As with most of SSD’s outside of the first generation, a portion of the drive capacity is dedicated for drive maintenance and wear leveling which is referred to over-provisioning. Here we can see that the Kingston 128GB V Series SSD actually only has 119GB of user-accessible capacity. This is a little under 10% allocation which is less than some other drives that are allocating up to 20%. No big deal but users tend to bring this question up from time to time.
Though this is labeled as a value series drive, its performance targets of 200MB/s read & 160MB/s writes are more or less what would be considered on par with the mid-range or mainstream SSD’s. The benchmarks have shown that the drive will exceed those targets in some situations – especially with reads. Reads are also where you’ll likely “feel” the performance difference coming off of a traditional hard drive on Windows, application, and large file loading. The bonus is that you lose that annoying HDD noise since there are no moving parts.
Taking into consideration the drive desktop bundle which includes adapter rails, cables, and drive cloning software, the $249 price tag is hitting a very reasonable (for an SSD) $2/GB price point. The same is true for the notebook bundle. Taking a look at current pricing, I’m finding 128GB SSD’s running upwards of $3.50/GB and the Kingston appears one of, if not the lowest priced 128GB SSD out there supporting TRIM. The Western Digital 128GB SiliconEdge Blue and Corsair 128GB Reactor SSD’s have the same controller as the Kingston and are priced $449.00 and $299.00 respectively.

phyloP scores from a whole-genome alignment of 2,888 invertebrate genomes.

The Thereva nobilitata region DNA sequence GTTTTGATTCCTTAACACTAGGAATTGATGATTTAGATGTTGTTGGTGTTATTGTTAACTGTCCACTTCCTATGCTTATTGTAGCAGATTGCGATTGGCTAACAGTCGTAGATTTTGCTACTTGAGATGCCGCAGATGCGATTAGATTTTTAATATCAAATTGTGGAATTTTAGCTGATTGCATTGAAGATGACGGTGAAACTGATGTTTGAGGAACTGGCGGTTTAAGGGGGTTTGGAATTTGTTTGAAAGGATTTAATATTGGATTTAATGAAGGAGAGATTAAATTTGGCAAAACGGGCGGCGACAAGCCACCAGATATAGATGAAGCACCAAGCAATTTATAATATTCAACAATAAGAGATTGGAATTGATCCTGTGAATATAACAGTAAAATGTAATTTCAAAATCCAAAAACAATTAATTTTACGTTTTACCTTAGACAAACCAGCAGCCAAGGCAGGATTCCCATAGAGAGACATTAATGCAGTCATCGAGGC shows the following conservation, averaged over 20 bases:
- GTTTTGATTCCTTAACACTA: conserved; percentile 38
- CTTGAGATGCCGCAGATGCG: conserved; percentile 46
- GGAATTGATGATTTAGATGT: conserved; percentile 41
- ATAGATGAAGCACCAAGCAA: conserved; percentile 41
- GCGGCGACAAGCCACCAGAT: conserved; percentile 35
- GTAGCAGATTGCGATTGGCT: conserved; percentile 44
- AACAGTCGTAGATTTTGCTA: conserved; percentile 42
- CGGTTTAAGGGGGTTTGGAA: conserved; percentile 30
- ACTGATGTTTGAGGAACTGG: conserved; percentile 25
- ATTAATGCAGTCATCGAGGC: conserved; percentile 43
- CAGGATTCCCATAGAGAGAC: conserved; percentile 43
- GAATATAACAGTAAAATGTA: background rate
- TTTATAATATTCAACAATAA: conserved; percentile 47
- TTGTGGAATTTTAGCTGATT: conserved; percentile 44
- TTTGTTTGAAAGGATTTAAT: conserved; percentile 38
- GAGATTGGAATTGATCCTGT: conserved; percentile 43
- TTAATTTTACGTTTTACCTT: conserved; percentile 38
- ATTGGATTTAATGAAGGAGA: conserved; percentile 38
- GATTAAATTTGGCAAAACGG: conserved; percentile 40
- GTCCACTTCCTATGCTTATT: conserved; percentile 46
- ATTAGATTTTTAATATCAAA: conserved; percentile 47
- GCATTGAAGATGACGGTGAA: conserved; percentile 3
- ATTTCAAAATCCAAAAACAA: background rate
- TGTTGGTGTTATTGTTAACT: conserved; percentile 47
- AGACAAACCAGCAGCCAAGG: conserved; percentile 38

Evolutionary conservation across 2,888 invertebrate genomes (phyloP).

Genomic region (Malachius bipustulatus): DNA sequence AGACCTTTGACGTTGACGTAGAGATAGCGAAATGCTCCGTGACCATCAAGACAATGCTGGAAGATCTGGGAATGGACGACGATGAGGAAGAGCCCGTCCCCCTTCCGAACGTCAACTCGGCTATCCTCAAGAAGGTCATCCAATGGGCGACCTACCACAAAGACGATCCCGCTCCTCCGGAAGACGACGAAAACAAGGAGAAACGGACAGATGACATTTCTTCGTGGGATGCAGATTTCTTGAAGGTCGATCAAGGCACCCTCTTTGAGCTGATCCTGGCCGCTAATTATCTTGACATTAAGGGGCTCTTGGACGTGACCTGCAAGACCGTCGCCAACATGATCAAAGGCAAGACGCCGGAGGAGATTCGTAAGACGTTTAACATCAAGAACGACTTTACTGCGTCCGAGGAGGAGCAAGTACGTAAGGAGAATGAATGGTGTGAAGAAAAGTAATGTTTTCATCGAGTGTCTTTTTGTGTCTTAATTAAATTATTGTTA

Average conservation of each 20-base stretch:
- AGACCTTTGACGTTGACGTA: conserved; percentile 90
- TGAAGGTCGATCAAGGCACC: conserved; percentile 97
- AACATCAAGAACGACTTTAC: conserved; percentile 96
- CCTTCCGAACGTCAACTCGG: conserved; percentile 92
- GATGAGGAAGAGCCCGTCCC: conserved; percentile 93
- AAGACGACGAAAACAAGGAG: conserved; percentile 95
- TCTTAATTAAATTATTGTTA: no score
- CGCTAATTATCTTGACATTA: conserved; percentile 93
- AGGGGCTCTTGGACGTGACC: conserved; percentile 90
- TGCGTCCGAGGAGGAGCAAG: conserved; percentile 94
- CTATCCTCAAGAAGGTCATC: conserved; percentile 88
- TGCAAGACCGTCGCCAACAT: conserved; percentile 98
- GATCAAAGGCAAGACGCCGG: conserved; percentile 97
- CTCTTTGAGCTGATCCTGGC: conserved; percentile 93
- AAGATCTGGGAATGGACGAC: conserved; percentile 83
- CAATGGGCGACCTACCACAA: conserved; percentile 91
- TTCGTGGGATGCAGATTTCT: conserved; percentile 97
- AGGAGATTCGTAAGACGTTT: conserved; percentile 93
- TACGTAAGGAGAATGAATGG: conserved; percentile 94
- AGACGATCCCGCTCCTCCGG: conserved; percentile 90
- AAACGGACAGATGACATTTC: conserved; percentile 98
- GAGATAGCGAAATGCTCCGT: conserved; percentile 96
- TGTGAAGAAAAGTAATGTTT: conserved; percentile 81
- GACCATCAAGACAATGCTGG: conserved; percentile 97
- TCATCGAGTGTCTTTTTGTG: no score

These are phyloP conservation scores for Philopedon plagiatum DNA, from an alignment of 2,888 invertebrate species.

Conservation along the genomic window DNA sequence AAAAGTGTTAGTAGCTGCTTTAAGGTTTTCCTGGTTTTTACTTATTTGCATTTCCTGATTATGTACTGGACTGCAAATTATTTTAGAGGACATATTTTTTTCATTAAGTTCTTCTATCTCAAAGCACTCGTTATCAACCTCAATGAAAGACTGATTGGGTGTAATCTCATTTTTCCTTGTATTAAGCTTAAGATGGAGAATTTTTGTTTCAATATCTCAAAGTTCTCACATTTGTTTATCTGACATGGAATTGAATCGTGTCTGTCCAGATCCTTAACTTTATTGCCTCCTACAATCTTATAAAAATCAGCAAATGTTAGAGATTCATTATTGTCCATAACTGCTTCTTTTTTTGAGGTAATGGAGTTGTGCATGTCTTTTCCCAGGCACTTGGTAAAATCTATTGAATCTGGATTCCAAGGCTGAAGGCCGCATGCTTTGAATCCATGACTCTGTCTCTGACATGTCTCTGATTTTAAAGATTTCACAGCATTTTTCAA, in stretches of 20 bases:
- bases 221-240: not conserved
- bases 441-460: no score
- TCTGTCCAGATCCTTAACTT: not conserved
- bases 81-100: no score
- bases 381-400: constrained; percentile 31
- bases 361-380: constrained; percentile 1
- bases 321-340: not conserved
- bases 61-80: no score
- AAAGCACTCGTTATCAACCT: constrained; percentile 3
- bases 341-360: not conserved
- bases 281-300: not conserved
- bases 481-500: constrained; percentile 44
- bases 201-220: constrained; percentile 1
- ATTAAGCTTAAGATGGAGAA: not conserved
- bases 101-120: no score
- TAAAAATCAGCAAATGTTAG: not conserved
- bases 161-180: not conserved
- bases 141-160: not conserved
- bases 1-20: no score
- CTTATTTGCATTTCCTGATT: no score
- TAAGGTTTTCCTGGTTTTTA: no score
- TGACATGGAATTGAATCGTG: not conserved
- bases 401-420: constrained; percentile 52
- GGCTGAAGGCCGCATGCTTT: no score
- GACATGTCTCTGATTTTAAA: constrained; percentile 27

All of the talk of pricing begs the question if the performance of the drive offers good value for the price Kingston is asking. I believe it absolutely does even though going in, I had approached it with some trepidation knowing that the JMicron controllers haven’t been looked upon favorably. In their defense, none of the first generation SSD controllers were very good, TRIM wasn’t even in the public consciousness, and JMicron seemed to make in appearance in quite a few drive models across manufacturers so they took the brunt of the ire.
In closing, I’d like to share that my main system is running on a 128GB Patriot Torqx which has higher read/write specifications than the Kingston. Using the bundled Acronis software, I cloned my daily Windows 7 instance over onto the Kingston and used it for several days, performing my regular activities. I saw little, if any, difference in performance and was pleased with how smoothly it performed. All in all, Kingston has done a very nice job of tweaking their V Series drives for the better and just like the first generation, we think it’s deserving of the Legit Reviews Value award!
Legit Bottom Line: Kingston has really put the pressure on the other SSD manufacturers with their 128GB SSDNow V Series drive. With solid performance for an entry-level drive and $2/GB pricing that even SSD upgrade holdouts will find hard to resist, I have a feeling retailers will have a hard time keeping these drives on the shelves.